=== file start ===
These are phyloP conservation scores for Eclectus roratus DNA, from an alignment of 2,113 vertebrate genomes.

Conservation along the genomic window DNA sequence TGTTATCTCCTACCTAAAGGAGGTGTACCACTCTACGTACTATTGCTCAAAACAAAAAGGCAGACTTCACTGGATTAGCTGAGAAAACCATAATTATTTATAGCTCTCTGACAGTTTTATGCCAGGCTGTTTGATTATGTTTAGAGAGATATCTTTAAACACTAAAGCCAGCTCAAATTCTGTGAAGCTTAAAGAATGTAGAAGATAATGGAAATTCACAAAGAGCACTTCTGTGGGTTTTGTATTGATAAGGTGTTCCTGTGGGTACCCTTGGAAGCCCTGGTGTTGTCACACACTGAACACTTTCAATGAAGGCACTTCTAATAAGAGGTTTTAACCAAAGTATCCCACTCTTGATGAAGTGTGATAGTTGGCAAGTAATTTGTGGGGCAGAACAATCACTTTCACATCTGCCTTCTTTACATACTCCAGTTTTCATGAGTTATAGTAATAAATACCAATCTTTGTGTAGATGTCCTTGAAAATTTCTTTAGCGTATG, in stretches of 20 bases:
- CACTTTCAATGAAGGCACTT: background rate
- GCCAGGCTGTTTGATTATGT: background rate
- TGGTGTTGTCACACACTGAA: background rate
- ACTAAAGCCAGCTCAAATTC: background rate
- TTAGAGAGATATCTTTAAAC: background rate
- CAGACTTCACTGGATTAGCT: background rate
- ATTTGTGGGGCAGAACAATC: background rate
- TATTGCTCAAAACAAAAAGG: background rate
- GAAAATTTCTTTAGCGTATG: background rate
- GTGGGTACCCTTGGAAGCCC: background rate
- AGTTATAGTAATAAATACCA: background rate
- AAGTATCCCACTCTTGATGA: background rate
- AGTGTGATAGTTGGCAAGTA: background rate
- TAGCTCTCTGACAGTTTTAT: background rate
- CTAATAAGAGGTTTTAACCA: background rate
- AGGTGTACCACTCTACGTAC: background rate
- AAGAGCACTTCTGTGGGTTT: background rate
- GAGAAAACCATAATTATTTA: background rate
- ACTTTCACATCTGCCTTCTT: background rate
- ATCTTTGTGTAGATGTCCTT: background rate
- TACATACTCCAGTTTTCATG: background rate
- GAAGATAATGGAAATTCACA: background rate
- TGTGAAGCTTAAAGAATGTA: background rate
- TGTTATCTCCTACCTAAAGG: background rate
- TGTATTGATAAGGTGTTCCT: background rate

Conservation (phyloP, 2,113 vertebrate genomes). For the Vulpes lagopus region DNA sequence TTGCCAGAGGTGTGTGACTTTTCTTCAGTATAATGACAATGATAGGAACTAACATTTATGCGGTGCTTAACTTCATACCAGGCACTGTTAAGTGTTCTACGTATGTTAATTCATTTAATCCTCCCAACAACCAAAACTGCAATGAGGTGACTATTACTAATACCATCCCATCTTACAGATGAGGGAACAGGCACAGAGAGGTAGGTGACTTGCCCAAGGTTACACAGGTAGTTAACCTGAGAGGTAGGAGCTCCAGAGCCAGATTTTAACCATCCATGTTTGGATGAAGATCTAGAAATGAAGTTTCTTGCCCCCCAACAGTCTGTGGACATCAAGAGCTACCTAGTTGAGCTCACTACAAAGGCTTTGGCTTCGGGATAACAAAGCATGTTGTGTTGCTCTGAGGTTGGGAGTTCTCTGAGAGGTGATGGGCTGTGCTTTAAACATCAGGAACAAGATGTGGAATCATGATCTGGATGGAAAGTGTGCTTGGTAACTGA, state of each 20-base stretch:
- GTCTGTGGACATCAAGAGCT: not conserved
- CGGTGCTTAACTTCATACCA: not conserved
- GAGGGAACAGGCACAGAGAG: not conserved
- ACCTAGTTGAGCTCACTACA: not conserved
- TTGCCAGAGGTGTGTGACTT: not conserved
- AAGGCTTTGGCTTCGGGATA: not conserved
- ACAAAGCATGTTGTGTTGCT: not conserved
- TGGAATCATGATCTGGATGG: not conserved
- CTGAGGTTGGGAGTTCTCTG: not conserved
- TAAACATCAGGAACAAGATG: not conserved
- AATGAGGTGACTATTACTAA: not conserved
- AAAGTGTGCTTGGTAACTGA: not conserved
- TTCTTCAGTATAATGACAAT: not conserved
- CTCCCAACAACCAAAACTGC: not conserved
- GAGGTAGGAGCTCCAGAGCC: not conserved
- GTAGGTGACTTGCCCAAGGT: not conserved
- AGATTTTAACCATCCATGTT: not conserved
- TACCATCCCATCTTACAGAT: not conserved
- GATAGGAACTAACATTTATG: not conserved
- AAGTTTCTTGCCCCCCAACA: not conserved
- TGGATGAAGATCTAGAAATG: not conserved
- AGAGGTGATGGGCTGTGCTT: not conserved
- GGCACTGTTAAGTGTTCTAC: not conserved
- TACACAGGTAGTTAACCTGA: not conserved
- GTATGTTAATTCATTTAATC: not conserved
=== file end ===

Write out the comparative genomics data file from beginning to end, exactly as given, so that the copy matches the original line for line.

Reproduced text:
These are phyloP conservation scores for Eclectus roratus DNA, from an alignment of 2,113 vertebrate genomes.

Conservation along the genomic window DNA sequence TGTTATCTCCTACCTAAAGGAGGTGTACCACTCTACGTACTATTGCTCAAAACAAAAAGGCAGACTTCACTGGATTAGCTGAGAAAACCATAATTATTTATAGCTCTCTGACAGTTTTATGCCAGGCTGTTTGATTATGTTTAGAGAGATATCTTTAAACACTAAAGCCAGCTCAAATTCTGTGAAGCTTAAAGAATGTAGAAGATAATGGAAATTCACAAAGAGCACTTCTGTGGGTTTTGTATTGATAAGGTGTTCCTGTGGGTACCCTTGGAAGCCCTGGTGTTGTCACACACTGAACACTTTCAATGAAGGCACTTCTAATAAGAGGTTTTAACCAAAGTATCCCACTCTTGATGAAGTGTGATAGTTGGCAAGTAATTTGTGGGGCAGAACAATCACTTTCACATCTGCCTTCTTTACATACTCCAGTTTTCATGAGTTATAGTAATAAATACCAATCTTTGTGTAGATGTCCTTGAAAATTTCTTTAGCGTATG, in stretches of 20 bases:
- CACTTTCAATGAAGGCACTT: background rate
- GCCAGGCTGTTTGATTATGT: background rate
- TGGTGTTGTCACACACTGAA: background rate
- ACTAAAGCCAGCTCAAATTC: background rate
- TTAGAGAGATATCTTTAAAC: background rate
- CAGACTTCACTGGATTAGCT: background rate
- ATTTGTGGGGCAGAACAATC: background rate
- TATTGCTCAAAACAAAAAGG: background rate
- GAAAATTTCTTTAGCGTATG: background rate
- GTGGGTACCCTTGGAAGCCC: background rate
- AGTTATAGTAATAAATACCA: background rate
- AAGTATCCCACTCTTGATGA: background rate
- AGTGTGATAGTTGGCAAGTA: background rate
- TAGCTCTCTGACAGTTTTAT: background rate
- CTAATAAGAGGTTTTAACCA: background rate
- AGGTGTACCACTCTACGTAC: background rate
- AAGAGCACTTCTGTGGGTTT: background rate
- GAGAAAACCATAATTATTTA: background rate
- ACTTTCACATCTGCCTTCTT: background rate
- ATCTTTGTGTAGATGTCCTT: background rate
- TACATACTCCAGTTTTCATG: background rate
- GAAGATAATGGAAATTCACA: background rate
- TGTGAAGCTTAAAGAATGTA: background rate
- TGTTATCTCCTACCTAAAGG: background rate
- TGTATTGATAAGGTGTTCCT: background rate

Conservation (phyloP, 2,113 vertebrate genomes). For the Vulpes lagopus region DNA sequence TTGCCAGAGGTGTGTGACTTTTCTTCAGTATAATGACAATGATAGGAACTAACATTTATGCGGTGCTTAACTTCATACCAGGCACTGTTAAGTGTTCTACGTATGTTAATTCATTTAATCCTCCCAACAACCAAAACTGCAATGAGGTGACTATTACTAATACCATCCCATCTTACAGATGAGGGAACAGGCACAGAGAGGTAGGTGACTTGCCCAAGGTTACACAGGTAGTTAACCTGAGAGGTAGGAGCTCCAGAGCCAGATTTTAACCATCCATGTTTGGATGAAGATCTAGAAATGAAGTTTCTTGCCCCCCAACAGTCTGTGGACATCAAGAGCTACCTAGTTGAGCTCACTACAAAGGCTTTGGCTTCGGGATAACAAAGCATGTTGTGTTGCTCTGAGGTTGGGAGTTCTCTGAGAGGTGATGGGCTGTGCTTTAAACATCAGGAACAAGATGTGGAATCATGATCTGGATGGAAAGTGTGCTTGGTAACTGA, state of each 20-base stretch:
- GTCTGTGGACATCAAGAGCT: not conserved
- CGGTGCTTAACTTCATACCA: not conserved
- GAGGGAACAGGCACAGAGAG: not conserved
- ACCTAGTTGAGCTCACTACA: not conserved
- TTGCCAGAGGTGTGTGACTT: not conserved
- AAGGCTTTGGCTTCGGGATA: not conserved
- ACAAAGCATGTTGTGTTGCT: not conserved
- TGGAATCATGATCTGGATGG: not conserved
- CTGAGGTTGGGAGTTCTCTG: not conserved
- TAAACATCAGGAACAAGATG: not conserved
- AATGAGGTGACTATTACTAA: not conserved
- AAAGTGTGCTTGGTAACTGA: not conserved
- TTCTTCAGTATAATGACAAT: not conserved
- CTCCCAACAACCAAAACTGC: not conserved
- GAGGTAGGAGCTCCAGAGCC: not conserved
- GTAGGTGACTTGCCCAAGGT: not conserved
- AGATTTTAACCATCCATGTT: not conserved
- TACCATCCCATCTTACAGAT: not conserved
- GATAGGAACTAACATTTATG: not conserved
- AAGTTTCTTGCCCCCCAACA: not conserved
- TGGATGAAGATCTAGAAATG: not conserved
- AGAGGTGATGGGCTGTGCTT: not conserved
- GGCACTGTTAAGTGTTCTAC: not conserved
- TACACAGGTAGTTAACCTGA: not conserved
- GTATGTTAATTCATTTAATC: not conserved